EDIT: auto channel select for wifi is *not* a good idea for using when you have squeezebox devices. best to use 1, 6, 11 (as these don't overlap) and don't use > 11, even if in a country that has this.

reinholdk
2014-02-13, 05:20
In addition to the correct points garym made:

All devices communicating over a certain channel have to share the limited bandwidth of that channel and have to avoid collisions while talking. So the more clients are talking on a channel the less throughput can be expected. And the different channels are partly overlapping, which can decrease performance further. The only non-overlapping channels in the 2.4GHz range are the 1, 6 and 11.

So if you have different APs, try to use different channels - but this also depends on how many WiFis are in your neighborhood and on which channels they're talking.

Mnyb
2014-02-13, 13:21
Pay some attention to which AP your squeezebox actually is connected to ,they are not known to have a very good roaming function , especially the controller you may have to force it to reconnect sometimes .

pbroughton
2014-02-13, 20:17
Thanks for the added info.

I will be trying 1,6, & 11 in lieu of 6 on each.

I'll use Wifi Analytics to document any changes room by room to satisfy my own curiosity.

thanks again.

Edit: HELP!!

I am using the Securifi Almond Router set up as a Range Extender. The FAQ/Support has the following:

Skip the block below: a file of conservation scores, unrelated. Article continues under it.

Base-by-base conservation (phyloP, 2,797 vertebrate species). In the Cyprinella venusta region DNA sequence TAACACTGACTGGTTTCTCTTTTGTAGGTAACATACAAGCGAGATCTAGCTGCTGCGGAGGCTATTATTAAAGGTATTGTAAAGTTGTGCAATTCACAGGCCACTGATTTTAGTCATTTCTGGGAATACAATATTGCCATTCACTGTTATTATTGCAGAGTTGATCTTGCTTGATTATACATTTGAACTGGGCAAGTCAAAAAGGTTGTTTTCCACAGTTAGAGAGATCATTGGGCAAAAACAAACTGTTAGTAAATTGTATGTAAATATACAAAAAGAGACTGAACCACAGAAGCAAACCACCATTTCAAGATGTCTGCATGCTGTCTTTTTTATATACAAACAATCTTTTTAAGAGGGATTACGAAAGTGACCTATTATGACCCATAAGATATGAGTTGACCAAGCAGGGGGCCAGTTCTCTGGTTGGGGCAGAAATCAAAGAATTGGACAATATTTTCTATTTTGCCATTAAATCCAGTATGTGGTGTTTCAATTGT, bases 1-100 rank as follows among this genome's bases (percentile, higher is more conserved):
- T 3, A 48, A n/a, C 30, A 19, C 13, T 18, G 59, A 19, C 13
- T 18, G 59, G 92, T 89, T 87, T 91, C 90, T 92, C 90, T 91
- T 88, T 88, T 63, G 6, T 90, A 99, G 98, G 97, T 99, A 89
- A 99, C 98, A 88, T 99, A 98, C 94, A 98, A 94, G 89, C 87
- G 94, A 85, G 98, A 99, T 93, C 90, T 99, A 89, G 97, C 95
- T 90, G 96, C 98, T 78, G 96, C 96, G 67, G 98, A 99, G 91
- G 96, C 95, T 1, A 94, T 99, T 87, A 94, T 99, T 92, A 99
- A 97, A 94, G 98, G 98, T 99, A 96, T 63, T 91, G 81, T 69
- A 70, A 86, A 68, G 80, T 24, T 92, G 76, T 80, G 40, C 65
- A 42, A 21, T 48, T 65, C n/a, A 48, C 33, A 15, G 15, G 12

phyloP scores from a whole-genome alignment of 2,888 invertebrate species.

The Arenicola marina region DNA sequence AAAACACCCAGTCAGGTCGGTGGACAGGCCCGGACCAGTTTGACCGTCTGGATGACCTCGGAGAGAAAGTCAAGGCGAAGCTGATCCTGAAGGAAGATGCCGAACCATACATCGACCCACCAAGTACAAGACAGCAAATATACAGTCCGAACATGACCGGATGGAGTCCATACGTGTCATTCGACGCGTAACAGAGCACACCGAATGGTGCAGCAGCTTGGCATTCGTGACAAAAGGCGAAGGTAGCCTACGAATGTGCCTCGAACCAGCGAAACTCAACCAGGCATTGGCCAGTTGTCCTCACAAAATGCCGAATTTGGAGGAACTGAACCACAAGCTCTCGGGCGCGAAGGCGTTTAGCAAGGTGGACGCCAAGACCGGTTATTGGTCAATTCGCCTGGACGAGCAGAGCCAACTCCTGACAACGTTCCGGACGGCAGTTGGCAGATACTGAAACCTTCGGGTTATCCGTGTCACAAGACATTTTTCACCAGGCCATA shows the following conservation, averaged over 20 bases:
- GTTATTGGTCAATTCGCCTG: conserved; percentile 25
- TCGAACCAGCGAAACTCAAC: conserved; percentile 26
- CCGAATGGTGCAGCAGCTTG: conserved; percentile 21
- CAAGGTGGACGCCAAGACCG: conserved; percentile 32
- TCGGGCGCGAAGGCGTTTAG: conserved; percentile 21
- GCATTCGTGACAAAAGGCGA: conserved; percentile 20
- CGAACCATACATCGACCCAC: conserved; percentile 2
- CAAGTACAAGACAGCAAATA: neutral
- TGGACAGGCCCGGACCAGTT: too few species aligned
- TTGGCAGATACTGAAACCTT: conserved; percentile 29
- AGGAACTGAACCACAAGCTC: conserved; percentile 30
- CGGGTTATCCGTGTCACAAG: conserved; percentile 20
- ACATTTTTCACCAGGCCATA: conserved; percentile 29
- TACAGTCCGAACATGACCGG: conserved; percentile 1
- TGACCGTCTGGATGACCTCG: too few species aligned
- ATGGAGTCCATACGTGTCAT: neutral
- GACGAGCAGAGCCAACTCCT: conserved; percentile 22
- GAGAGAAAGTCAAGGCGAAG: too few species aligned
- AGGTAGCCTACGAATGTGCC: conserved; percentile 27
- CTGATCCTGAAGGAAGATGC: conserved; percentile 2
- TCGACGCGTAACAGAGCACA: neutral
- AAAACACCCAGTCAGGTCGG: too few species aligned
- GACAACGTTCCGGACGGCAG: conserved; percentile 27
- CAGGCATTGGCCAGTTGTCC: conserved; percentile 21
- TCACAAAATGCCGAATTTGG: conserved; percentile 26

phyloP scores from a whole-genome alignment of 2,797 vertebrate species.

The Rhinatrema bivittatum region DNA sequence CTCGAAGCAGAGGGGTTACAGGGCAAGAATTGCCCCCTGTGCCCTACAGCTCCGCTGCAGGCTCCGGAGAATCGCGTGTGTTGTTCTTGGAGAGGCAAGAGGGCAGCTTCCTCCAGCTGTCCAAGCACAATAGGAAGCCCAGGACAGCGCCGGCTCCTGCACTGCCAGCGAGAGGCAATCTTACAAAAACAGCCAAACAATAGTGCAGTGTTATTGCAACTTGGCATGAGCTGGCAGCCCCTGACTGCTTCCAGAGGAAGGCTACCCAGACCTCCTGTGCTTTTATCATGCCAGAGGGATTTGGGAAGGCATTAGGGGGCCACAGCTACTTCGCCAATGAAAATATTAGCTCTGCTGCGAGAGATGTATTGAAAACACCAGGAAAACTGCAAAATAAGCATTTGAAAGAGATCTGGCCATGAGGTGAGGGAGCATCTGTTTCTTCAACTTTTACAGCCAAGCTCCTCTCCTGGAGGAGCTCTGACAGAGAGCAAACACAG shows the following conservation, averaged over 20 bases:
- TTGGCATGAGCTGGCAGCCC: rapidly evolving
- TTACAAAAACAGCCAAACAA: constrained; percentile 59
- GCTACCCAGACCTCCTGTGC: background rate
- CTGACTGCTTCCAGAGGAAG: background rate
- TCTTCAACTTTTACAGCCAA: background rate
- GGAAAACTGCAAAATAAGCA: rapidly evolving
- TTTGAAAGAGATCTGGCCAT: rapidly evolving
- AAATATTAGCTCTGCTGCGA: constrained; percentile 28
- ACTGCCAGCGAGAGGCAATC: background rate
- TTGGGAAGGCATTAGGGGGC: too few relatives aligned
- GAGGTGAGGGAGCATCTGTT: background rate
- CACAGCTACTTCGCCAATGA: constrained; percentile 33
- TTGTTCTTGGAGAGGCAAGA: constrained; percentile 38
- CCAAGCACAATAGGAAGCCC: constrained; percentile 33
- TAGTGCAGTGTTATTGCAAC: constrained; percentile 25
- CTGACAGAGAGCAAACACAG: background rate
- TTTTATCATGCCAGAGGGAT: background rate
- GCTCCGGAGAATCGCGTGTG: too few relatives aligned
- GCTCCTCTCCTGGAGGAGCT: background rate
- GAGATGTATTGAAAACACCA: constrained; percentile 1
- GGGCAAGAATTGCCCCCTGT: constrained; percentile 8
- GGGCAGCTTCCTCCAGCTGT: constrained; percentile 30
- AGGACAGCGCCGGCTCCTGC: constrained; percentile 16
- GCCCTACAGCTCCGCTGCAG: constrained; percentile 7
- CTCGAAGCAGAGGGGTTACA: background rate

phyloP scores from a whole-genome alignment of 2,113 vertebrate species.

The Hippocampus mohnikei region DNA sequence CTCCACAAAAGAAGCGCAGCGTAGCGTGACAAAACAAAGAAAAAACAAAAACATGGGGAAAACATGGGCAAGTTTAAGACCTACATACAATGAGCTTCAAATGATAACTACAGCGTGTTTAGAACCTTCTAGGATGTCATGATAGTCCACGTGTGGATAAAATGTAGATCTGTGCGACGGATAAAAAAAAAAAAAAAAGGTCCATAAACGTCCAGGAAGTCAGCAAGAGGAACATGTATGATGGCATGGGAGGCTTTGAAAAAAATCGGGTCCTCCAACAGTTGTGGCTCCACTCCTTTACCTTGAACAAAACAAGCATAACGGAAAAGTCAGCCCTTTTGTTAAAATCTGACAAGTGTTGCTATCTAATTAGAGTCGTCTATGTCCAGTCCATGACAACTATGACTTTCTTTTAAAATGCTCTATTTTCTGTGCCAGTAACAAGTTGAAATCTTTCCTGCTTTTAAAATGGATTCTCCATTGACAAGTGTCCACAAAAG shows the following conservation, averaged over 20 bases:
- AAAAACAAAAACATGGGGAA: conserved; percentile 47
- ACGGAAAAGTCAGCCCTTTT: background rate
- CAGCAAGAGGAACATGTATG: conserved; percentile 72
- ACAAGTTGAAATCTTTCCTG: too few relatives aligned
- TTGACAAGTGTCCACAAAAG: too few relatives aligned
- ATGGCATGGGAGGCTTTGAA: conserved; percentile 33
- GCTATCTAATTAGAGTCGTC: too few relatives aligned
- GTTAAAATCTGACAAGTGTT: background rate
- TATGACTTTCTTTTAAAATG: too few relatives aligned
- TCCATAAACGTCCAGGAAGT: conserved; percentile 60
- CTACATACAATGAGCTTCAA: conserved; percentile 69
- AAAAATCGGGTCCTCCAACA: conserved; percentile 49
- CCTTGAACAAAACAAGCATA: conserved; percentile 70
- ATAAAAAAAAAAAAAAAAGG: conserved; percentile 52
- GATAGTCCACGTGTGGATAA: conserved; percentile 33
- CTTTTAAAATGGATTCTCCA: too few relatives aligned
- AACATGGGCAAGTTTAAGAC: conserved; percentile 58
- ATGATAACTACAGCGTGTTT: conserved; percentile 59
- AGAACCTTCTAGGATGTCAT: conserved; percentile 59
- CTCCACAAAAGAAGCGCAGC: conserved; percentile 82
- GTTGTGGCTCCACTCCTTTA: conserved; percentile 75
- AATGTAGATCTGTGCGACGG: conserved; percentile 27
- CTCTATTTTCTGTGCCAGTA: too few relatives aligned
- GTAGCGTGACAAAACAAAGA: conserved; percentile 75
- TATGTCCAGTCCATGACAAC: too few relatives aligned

=============
Q: Why can’t I change the wireless channel of my Almond when it’s used in Range Extender mode?
A: In Range Extender mode, the Almond must be synched with the main router’s channel. If the Almond’s channel is changed independently, it will no
longer be able to extend the range.
================

Anyone have any thoughts? thanks

Mnyb
2014-02-13, 22:21
Thanks for the added info.

I will be trying 1,6, & 11 in lieu of 6 on each.

I'll use Wifi Analytics to document any changes room by room to satisfy my own curiosity.

thanks again.

Edit: HELP!!

I am using the Securifi Almond Router set up as a Range Extender. The FAQ/Support has the following:
=============
Q: Why can’t I change the wireless channel of my Almond when it’s used in Range Extender mode?
A: In Range Extender mode, the Almond must be synched with the main router’s channel. If the Almond’s channel is changed independently, it will no